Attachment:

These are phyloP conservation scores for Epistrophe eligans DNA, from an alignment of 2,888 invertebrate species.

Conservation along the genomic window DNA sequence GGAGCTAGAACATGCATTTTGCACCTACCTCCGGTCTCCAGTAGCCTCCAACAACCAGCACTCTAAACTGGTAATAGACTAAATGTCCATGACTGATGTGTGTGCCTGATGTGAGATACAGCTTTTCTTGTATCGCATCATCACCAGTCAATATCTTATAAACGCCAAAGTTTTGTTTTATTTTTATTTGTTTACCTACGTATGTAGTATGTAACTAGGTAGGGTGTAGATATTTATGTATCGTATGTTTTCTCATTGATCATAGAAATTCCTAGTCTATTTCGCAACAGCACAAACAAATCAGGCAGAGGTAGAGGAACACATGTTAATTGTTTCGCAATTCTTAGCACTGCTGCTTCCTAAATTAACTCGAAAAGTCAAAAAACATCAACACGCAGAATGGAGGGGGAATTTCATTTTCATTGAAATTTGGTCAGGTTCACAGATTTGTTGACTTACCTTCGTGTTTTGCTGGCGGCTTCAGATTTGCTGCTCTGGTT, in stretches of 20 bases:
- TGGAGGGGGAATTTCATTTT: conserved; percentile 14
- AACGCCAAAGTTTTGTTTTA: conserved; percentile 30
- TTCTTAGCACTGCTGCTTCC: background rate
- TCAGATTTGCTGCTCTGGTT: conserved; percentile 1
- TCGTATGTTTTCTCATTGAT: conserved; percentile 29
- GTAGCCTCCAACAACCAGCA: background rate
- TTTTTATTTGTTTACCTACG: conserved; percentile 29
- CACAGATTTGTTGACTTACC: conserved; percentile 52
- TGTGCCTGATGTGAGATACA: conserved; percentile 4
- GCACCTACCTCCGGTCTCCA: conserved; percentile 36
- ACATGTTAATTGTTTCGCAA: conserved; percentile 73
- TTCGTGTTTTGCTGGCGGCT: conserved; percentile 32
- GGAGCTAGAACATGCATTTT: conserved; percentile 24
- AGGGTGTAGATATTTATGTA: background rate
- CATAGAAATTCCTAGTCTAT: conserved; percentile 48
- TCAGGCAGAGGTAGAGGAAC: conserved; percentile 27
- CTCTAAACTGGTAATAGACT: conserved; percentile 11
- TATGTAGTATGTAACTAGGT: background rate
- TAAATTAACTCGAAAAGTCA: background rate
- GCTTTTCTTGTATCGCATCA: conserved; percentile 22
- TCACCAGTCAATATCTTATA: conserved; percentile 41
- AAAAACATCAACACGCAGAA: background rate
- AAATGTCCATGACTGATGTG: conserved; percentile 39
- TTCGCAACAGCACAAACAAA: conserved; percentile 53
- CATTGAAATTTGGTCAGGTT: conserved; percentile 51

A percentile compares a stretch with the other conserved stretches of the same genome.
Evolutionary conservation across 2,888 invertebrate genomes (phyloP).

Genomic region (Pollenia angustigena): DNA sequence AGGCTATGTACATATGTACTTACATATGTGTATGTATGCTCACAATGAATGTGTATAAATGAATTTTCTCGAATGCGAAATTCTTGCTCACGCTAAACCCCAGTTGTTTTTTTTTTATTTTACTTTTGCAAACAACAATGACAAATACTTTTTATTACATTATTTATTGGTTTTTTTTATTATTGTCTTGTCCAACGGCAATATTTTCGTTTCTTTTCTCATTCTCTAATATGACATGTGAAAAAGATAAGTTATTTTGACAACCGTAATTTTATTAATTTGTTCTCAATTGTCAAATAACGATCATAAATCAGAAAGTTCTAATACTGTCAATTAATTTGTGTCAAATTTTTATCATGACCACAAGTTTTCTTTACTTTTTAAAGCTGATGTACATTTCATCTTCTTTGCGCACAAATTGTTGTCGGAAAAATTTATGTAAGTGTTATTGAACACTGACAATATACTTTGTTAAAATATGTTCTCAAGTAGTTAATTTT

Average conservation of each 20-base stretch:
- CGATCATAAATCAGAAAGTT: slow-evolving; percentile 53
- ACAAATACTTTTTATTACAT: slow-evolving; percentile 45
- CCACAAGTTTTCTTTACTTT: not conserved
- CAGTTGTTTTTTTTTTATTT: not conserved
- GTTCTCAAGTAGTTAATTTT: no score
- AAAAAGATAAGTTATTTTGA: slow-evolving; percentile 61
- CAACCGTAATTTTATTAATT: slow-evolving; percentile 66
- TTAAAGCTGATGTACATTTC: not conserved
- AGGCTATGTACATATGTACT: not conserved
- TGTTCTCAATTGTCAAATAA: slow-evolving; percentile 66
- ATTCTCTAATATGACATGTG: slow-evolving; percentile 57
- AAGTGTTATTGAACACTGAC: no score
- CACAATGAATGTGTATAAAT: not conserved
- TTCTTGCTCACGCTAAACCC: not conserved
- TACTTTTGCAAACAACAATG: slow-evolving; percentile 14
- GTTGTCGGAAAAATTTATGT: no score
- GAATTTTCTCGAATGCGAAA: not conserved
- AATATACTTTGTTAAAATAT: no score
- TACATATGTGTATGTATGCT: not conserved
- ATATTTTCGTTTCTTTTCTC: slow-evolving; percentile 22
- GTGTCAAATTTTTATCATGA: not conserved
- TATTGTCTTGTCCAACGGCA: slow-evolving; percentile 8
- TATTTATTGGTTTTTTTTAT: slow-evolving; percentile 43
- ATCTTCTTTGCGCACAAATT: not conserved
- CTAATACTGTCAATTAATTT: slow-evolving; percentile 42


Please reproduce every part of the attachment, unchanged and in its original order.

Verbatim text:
These are phyloP conservation scores for Epistrophe eligans DNA, from an alignment of 2,888 invertebrate species.

Conservation along the genomic window DNA sequence GGAGCTAGAACATGCATTTTGCACCTACCTCCGGTCTCCAGTAGCCTCCAACAACCAGCACTCTAAACTGGTAATAGACTAAATGTCCATGACTGATGTGTGTGCCTGATGTGAGATACAGCTTTTCTTGTATCGCATCATCACCAGTCAATATCTTATAAACGCCAAAGTTTTGTTTTATTTTTATTTGTTTACCTACGTATGTAGTATGTAACTAGGTAGGGTGTAGATATTTATGTATCGTATGTTTTCTCATTGATCATAGAAATTCCTAGTCTATTTCGCAACAGCACAAACAAATCAGGCAGAGGTAGAGGAACACATGTTAATTGTTTCGCAATTCTTAGCACTGCTGCTTCCTAAATTAACTCGAAAAGTCAAAAAACATCAACACGCAGAATGGAGGGGGAATTTCATTTTCATTGAAATTTGGTCAGGTTCACAGATTTGTTGACTTACCTTCGTGTTTTGCTGGCGGCTTCAGATTTGCTGCTCTGGTT, in stretches of 20 bases:
- TGGAGGGGGAATTTCATTTT: conserved; percentile 14
- AACGCCAAAGTTTTGTTTTA: conserved; percentile 30
- TTCTTAGCACTGCTGCTTCC: background rate
- TCAGATTTGCTGCTCTGGTT: conserved; percentile 1
- TCGTATGTTTTCTCATTGAT: conserved; percentile 29
- GTAGCCTCCAACAACCAGCA: background rate
- TTTTTATTTGTTTACCTACG: conserved; percentile 29
- CACAGATTTGTTGACTTACC: conserved; percentile 52
- TGTGCCTGATGTGAGATACA: conserved; percentile 4
- GCACCTACCTCCGGTCTCCA: conserved; percentile 36
- ACATGTTAATTGTTTCGCAA: conserved; percentile 73
- TTCGTGTTTTGCTGGCGGCT: conserved; percentile 32
- GGAGCTAGAACATGCATTTT: conserved; percentile 24
- AGGGTGTAGATATTTATGTA: background rate
- CATAGAAATTCCTAGTCTAT: conserved; percentile 48
- TCAGGCAGAGGTAGAGGAAC: conserved; percentile 27
- CTCTAAACTGGTAATAGACT: conserved; percentile 11
- TATGTAGTATGTAACTAGGT: background rate
- TAAATTAACTCGAAAAGTCA: background rate
- GCTTTTCTTGTATCGCATCA: conserved; percentile 22
- TCACCAGTCAATATCTTATA: conserved; percentile 41
- AAAAACATCAACACGCAGAA: background rate
- AAATGTCCATGACTGATGTG: conserved; percentile 39
- TTCGCAACAGCACAAACAAA: conserved; percentile 53
- CATTGAAATTTGGTCAGGTT: conserved; percentile 51

A percentile compares a stretch with the other conserved stretches of the same genome.
Evolutionary conservation across 2,888 invertebrate genomes (phyloP).

Genomic region (Pollenia angustigena): DNA sequence AGGCTATGTACATATGTACTTACATATGTGTATGTATGCTCACAATGAATGTGTATAAATGAATTTTCTCGAATGCGAAATTCTTGCTCACGCTAAACCCCAGTTGTTTTTTTTTTATTTTACTTTTGCAAACAACAATGACAAATACTTTTTATTACATTATTTATTGGTTTTTTTTATTATTGTCTTGTCCAACGGCAATATTTTCGTTTCTTTTCTCATTCTCTAATATGACATGTGAAAAAGATAAGTTATTTTGACAACCGTAATTTTATTAATTTGTTCTCAATTGTCAAATAACGATCATAAATCAGAAAGTTCTAATACTGTCAATTAATTTGTGTCAAATTTTTATCATGACCACAAGTTTTCTTTACTTTTTAAAGCTGATGTACATTTCATCTTCTTTGCGCACAAATTGTTGTCGGAAAAATTTATGTAAGTGTTATTGAACACTGACAATATACTTTGTTAAAATATGTTCTCAAGTAGTTAATTTT

Average conservation of each 20-base stretch:
- CGATCATAAATCAGAAAGTT: slow-evolving; percentile 53
- ACAAATACTTTTTATTACAT: slow-evolving; percentile 45
- CCACAAGTTTTCTTTACTTT: not conserved
- CAGTTGTTTTTTTTTTATTT: not conserved
- GTTCTCAAGTAGTTAATTTT: no score
- AAAAAGATAAGTTATTTTGA: slow-evolving; percentile 61
- CAACCGTAATTTTATTAATT: slow-evolving; percentile 66
- TTAAAGCTGATGTACATTTC: not conserved
- AGGCTATGTACATATGTACT: not conserved
- TGTTCTCAATTGTCAAATAA: slow-evolving; percentile 66
- ATTCTCTAATATGACATGTG: slow-evolving; percentile 57
- AAGTGTTATTGAACACTGAC: no score
- CACAATGAATGTGTATAAAT: not conserved
- TTCTTGCTCACGCTAAACCC: not conserved
- TACTTTTGCAAACAACAATG: slow-evolving; percentile 14
- GTTGTCGGAAAAATTTATGT: no score
- GAATTTTCTCGAATGCGAAA: not conserved
- AATATACTTTGTTAAAATAT: no score
- TACATATGTGTATGTATGCT: not conserved
- ATATTTTCGTTTCTTTTCTC: slow-evolving; percentile 22
- GTGTCAAATTTTTATCATGA: not conserved
- TATTGTCTTGTCCAACGGCA: slow-evolving; percentile 8
- TATTTATTGGTTTTTTTTAT: slow-evolving; percentile 43
- ATCTTCTTTGCGCACAAATT: not conserved
- CTAATACTGTCAATTAATTT: slow-evolving; percentile 42